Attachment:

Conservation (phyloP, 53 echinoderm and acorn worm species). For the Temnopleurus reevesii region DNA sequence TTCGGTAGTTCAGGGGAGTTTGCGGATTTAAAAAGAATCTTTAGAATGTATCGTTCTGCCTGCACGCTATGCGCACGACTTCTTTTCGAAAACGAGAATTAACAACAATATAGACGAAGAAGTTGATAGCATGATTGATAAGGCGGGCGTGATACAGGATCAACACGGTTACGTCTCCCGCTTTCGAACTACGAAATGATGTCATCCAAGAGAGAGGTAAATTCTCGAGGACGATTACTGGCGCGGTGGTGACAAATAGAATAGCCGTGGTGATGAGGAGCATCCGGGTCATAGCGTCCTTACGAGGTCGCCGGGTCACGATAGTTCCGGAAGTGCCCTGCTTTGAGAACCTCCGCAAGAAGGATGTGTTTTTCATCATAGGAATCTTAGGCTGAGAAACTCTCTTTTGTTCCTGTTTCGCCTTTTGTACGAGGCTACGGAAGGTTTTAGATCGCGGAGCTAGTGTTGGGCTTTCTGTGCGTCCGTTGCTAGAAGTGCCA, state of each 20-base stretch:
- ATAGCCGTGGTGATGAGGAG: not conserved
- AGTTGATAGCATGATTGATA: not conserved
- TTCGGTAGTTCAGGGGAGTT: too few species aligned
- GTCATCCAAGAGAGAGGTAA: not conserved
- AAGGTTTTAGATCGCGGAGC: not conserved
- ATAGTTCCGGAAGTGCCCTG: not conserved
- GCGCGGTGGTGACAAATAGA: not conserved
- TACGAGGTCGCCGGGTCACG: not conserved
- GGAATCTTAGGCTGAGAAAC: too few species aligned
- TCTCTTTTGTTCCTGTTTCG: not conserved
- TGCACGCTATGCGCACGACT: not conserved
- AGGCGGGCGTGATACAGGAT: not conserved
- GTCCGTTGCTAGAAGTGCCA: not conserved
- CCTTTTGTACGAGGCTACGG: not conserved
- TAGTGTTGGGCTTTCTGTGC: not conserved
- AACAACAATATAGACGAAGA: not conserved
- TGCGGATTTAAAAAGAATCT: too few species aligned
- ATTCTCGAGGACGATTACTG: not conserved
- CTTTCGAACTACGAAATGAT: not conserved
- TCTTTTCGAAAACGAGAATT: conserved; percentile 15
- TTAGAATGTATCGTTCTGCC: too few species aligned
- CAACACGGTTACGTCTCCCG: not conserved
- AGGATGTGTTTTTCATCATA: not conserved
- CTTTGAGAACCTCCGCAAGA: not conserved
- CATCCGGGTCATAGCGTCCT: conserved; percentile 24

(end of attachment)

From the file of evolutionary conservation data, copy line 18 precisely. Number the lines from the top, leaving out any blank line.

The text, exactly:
- TGCGGATTTAAAAAGAATCT: too few species aligned